In an effort to educate voters, we will be posting responses to our candidate questionnaire. Questionnaires were emailed to each candidate running for City Council, President of City Council, and Mayor. Candidates have until March 4th to submit. We are publishing results in the order they are received.
How frequently do you use a mode of transportation other than your car to navigate the city? Based on your experience, where should the city prioritize resources for transportation?
PG: Occasionally. Usually when going downtown with my family for a ballgame or other family activity. We'll take the light rail from the Falls Road park and ride. Given all of our challenges, our city needs a first class transportation system. I recognize this and believe the city should make it a high priority to ensure we have a better one both short term and long term. That's what I will do as the next Mayor.
What role do you believe biking and walking improvements can play in creating a safer, healthier, more livable Baltimore?
PG: A huge one. The more cyclists and pedestrians on the roads, the safer it becomes for all of them. It's also better for the environment, the economy (small businesses in particular), and the overall health and wellness of our residents. It also makes us a more attractive city to live in, especially for families.
Are you supportive of the city’s plan to implement bike share in 2016? If so, what do you believe to be the critical components of success?
PG: Absolutely. The critical components to me are that the program be managed effectively, with specific standards in place to measure success. Things like usage rates, customer satisfaction scores, etc. I also believe it's critical that it be affordable and accessible to as many residents as possible, both with the number of bikes and the number of locations.
Recent audits have discovered that the Department of Transportation struggles to measure key performance indicators. The city’s procurement and project management processes have also faced scrutiny. This has led to significant delays of key improvements to bicycle infrastructure in Baltimore. How will you work to improve performance and accountability of city agencies like the Department of Transportation under your leadership?
PG: My first act will be to commission full, independent financial and performance audits of every city agency because it is critical we assess where we really are. Then I will work with DOT employees at every level to build the action plan to address the issues highlighted by the audits. This is another critical piece. You have to get buy-in from the people you're asking to execute the plan so it becomes their plan. That's what previous mayors and other candidates fail to realize and why their plans never achieve the desired results. I will ensure the plan contains transparency and accountability at every level so everyone will know what is expected of them going forward.
What impact do you see increasing rates of biking and walking in Baltimore having on the public health and safety of our residents? In what ways will your administration invest in the creation of safe places to encourage more people to engage in physical activity?
PG: Studies have shown that the more bikes and pedestrians on the road, the safer it becomes for them because it increases driver awareness. My administration will work diligently to utilize the latest technology and safety measures so that people are encouraged to bike and walk more. That means apps that keep green lights green if a rider approaches, separated bike lanes or lanes on the right side of parked cars, etc. I will also look to add more safe, well-lit green spaces for people to use when walking and biking.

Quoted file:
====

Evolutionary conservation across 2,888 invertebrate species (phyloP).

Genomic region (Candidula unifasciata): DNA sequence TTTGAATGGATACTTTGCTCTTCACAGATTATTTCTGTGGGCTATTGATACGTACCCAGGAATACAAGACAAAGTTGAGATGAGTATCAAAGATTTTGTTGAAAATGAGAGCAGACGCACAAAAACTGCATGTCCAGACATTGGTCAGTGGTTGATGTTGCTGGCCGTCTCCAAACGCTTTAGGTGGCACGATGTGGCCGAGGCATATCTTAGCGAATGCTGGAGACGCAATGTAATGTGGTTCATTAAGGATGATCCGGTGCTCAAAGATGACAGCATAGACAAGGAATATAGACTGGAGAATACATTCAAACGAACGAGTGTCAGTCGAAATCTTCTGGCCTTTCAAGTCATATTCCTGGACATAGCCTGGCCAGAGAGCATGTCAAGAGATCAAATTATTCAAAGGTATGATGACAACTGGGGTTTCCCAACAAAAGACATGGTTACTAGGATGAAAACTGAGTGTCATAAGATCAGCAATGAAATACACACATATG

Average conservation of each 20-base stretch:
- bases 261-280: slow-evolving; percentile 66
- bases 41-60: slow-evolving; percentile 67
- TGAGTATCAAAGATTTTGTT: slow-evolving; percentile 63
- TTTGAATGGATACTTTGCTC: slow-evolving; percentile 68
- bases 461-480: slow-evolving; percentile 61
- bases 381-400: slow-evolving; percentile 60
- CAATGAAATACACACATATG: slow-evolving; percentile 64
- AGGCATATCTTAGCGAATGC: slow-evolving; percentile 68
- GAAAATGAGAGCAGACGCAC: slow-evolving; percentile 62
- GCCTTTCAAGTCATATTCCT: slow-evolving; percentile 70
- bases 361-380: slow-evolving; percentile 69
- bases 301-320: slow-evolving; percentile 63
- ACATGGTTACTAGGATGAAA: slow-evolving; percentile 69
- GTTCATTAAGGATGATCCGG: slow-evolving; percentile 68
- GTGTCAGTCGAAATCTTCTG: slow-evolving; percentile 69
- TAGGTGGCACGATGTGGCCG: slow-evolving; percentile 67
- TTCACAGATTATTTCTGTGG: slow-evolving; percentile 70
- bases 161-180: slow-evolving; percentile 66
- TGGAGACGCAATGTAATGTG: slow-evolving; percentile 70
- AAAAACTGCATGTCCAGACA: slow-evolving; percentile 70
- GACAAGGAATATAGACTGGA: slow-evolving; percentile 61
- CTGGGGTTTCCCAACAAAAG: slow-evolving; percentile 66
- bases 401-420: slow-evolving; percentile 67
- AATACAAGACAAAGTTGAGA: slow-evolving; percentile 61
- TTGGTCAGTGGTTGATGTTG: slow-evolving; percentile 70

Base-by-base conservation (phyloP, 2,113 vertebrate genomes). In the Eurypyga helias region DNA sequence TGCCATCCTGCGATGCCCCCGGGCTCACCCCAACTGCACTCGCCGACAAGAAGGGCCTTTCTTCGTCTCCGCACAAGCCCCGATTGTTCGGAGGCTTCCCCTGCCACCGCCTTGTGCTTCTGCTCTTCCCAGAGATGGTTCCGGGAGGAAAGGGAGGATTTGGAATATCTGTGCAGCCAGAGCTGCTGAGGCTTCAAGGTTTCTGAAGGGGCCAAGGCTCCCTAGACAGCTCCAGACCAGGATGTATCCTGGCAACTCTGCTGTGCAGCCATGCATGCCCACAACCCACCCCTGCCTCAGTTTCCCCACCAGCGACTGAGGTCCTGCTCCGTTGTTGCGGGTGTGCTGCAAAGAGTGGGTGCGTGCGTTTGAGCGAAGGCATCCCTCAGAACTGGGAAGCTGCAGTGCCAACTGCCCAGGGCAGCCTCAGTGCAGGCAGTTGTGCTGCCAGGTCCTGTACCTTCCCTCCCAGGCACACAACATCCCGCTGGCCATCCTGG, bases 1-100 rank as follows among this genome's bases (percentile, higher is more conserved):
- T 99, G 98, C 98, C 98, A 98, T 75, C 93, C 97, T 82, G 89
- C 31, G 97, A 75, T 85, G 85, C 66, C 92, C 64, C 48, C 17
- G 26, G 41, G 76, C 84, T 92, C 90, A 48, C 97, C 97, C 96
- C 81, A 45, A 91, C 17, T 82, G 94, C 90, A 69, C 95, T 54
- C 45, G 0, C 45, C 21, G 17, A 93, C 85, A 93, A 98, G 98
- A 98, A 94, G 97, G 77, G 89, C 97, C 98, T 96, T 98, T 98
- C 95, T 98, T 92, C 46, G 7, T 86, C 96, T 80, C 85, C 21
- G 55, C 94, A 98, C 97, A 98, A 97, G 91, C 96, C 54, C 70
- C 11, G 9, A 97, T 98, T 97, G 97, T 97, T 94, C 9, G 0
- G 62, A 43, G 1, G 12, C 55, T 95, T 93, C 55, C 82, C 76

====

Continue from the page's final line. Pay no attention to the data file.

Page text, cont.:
A recent study by Harvard economists found that the single strongest factor affecting the odds of a child escaping poverty is not the test scores of his or her local schools or the crime in the community; it is the percent of workers in his or her neighborhood who have long commutes. How do you plan to improve transportation options and commute times for our most vulnerable residents?
PG: By building a good working relationship with the Governor and the MTA to ensure the needs of Baltimore City residents are being met by the current transportation system. This means advocating for performance measurement standards to be put in place such as ridership, on-time performance, rider satisfaction scores, percentage of overall fleet in circulation, average trips per resident, average time per route, and incident reports, among others, and that MTA employees are held accountable to those results.
Often road redesigns that improve the safety for people on bikes or people walking do so in a way that removes priority for single occupancy vehicles. This can look like removing lanes for travel or decreasing available street parking. Can you describe how you would manage public expectations during project implementation, and handle any backlash from constituents that don’t share in the City’s vision for complete streets?
PG: I would manage public expectations by personally working all stakeholders to ensure everyone is being heard, by communicating regularly about what we are doing, and by making the tough decisions that need to be made.
What other information about your candidacy would you like to share with our members?
PG: In order to turn ideas into results we need a Mayor who is going to focus on the execution of those ideas. That means better overall management of our people, processes, and money. That's the piece that has been missing and the reason why so many good ideas have failed. As Mayor I will ensure that our people are trained, equipped and managed properly, our processes are streamlined, and our money is going where it needs to go. And in doing so, we will start to see the results we want.